On the occasion of World Food Day, Pope Francis sent a message to the United Nations Food and Agriculture Organization (FAO) calling attention to the millions around the world who still suffer from hunger and malnutrition, calling it “one of the most serious challenges for humanity.”
“It is a scandal that there is still hunger and malnutrition in the world,” the Pope’s message stated. “It is not just a question of responding to immediate emergencies, but of addressing together, in all areas, a problem that challenges our personal and social conscience, to achieve a just and lasting solution.”
The Holy Father emphasized that no one should be forced to abandon their home or country due to lack of essential means of sustenance. Globalization, while enabling all to know the needs in the world, has instead allowed a tendency to be indifferent to the needs of others, especially those suffering from hunger and malnutrition.
“Hunger and malnutrition can never be considered a normal event to which one must become accustomed, as if it were part of the system,” the Pope wrote. “Something has to change in ourselves, in our mentality, in our societies.”
“What can we do? I think that an important step is to bring down, with determination, the barriers of individualism, of being shut-in on ourselves, of the slavery of profit at all cost; and this, not only in the dynamic of human relations, but also in the global economic and financial dynamic.”
The 76 year old pontiff emphasized the need to “educate ourselves in solidarity”, an attitude that should be taken into account for all political, economic and financial decisions. This solidarity, he continued, should not be “reduced to different forms of welfare, but which makes an effort to ensure that an ever greater number of persons are economically independent.”
“Many steps have been taken in different countries, but we are still far from a world where all can live with dignity,” he wrote.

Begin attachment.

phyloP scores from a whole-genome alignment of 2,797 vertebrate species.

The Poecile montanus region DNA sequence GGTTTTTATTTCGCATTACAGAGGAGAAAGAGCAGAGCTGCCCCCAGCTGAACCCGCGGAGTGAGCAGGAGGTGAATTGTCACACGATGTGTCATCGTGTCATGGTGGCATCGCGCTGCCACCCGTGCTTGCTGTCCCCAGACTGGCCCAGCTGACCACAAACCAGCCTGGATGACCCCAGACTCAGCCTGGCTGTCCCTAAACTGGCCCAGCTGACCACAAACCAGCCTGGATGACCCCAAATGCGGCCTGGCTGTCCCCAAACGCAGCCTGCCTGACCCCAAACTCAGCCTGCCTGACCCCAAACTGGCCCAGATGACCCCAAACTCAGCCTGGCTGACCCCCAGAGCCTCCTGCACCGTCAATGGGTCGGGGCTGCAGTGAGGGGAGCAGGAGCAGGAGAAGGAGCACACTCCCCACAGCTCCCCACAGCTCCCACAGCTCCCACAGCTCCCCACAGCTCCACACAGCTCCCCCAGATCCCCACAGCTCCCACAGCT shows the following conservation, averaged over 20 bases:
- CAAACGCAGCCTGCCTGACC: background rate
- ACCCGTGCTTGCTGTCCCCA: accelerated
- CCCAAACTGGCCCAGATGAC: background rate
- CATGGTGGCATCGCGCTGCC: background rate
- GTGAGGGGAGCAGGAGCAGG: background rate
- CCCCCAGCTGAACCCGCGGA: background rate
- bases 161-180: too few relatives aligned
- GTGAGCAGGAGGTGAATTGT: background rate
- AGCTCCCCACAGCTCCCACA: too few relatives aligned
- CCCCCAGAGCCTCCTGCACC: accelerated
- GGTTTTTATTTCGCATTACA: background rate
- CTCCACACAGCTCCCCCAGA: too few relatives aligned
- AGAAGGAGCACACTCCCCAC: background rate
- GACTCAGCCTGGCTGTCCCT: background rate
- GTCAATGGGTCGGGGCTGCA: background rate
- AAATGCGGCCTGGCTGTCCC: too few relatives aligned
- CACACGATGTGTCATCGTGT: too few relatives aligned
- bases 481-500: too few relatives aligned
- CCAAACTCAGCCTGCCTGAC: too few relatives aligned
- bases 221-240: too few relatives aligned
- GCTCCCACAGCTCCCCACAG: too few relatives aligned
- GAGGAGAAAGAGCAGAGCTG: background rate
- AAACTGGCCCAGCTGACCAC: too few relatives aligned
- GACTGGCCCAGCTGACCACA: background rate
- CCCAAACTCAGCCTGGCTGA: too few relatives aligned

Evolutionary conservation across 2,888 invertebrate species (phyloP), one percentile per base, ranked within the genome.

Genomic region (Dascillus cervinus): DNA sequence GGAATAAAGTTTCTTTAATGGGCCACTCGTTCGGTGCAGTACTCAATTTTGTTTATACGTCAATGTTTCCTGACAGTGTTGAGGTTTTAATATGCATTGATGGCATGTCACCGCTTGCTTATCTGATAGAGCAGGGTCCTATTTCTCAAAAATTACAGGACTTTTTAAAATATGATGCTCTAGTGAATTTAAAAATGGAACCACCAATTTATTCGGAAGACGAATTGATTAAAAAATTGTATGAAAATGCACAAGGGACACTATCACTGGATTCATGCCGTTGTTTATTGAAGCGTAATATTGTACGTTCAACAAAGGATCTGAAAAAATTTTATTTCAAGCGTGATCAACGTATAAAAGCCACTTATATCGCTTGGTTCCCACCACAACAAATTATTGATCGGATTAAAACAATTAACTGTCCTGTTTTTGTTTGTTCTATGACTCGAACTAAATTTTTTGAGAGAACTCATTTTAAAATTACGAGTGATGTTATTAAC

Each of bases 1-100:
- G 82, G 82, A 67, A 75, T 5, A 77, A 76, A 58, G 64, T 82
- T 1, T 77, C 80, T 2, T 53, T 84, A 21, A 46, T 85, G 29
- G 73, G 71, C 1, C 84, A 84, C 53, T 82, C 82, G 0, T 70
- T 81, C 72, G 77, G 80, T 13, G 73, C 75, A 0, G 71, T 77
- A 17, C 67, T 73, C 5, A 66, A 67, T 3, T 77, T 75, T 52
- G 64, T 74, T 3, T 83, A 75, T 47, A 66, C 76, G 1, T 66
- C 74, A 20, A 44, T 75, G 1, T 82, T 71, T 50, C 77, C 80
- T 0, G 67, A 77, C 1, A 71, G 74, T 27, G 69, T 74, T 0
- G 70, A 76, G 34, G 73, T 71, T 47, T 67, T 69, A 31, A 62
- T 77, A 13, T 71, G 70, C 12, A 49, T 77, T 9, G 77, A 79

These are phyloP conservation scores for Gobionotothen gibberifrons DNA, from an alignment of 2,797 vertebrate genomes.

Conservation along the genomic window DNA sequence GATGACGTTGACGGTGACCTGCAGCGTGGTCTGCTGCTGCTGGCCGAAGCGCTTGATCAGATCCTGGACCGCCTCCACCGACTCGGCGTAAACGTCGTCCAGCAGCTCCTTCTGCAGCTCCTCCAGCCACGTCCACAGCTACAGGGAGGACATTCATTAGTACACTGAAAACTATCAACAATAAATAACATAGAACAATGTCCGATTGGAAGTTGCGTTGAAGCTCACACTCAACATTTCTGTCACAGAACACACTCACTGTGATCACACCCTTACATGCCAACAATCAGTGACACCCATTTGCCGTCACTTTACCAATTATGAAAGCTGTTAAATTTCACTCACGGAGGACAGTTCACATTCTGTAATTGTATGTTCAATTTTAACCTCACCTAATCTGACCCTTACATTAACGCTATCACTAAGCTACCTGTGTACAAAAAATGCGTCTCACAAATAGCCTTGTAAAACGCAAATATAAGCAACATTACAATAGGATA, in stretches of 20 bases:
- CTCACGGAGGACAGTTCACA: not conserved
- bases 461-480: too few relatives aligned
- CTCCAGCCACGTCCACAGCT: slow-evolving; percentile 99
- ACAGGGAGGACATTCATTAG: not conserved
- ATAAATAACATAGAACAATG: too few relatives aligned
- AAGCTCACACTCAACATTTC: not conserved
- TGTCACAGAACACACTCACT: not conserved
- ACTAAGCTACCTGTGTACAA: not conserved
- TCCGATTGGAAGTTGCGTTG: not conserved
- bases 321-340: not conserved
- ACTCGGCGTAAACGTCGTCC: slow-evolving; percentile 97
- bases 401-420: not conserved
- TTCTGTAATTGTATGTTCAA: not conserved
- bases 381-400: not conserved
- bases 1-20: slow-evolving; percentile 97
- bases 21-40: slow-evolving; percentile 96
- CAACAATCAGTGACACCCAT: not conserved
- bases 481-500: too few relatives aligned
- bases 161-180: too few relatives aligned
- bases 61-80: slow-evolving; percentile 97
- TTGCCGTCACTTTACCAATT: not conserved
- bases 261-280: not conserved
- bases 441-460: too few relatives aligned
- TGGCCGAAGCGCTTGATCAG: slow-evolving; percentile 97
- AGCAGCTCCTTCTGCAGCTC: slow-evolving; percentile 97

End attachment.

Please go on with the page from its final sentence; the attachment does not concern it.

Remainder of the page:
The Sad Effects of a Globalization of Indifference
Regarding the theme of the FAO’s World Food Day, Pope Francis stated that the call for sustainable food and nutrition implies a serious question on the need to change lifestyles. This change, he noted, is necessary, particularly in areas of the world that are “marked by consumerism, waste and the squandering of food.
“The waste of food is but one of the fruits of the ‘throw away culture’ which often leads to sacrificing men and women to the idols of profit and consumption; a sad sign of the ‘globalization of indifference,’ which makes us ‘accustomed’ slowly to the suffering of others, as if it were something normal,” he said.
The challenges in fighting hunger and malnutrition is not just a question with a economic and scientific dimension, but above all have an ethical and anthropological dimension. In educating solidarity and building a better society, the Pope stated that the dignity of human beings returns to the center rather than the logic of profit.
Concluding his statement, Pope Francis expressed the Catholic Church’s commitment with the FAO in fighting hunger. “May today’s celebration not be a simple annual event but a real opportunity to urge us and institutions to act according to a culture of encounter and solidarity, to give adequate answers to the problem of hunger and malnutrition, as well as to other problems that affect the dignity of every human being,” the Holy Father wrote.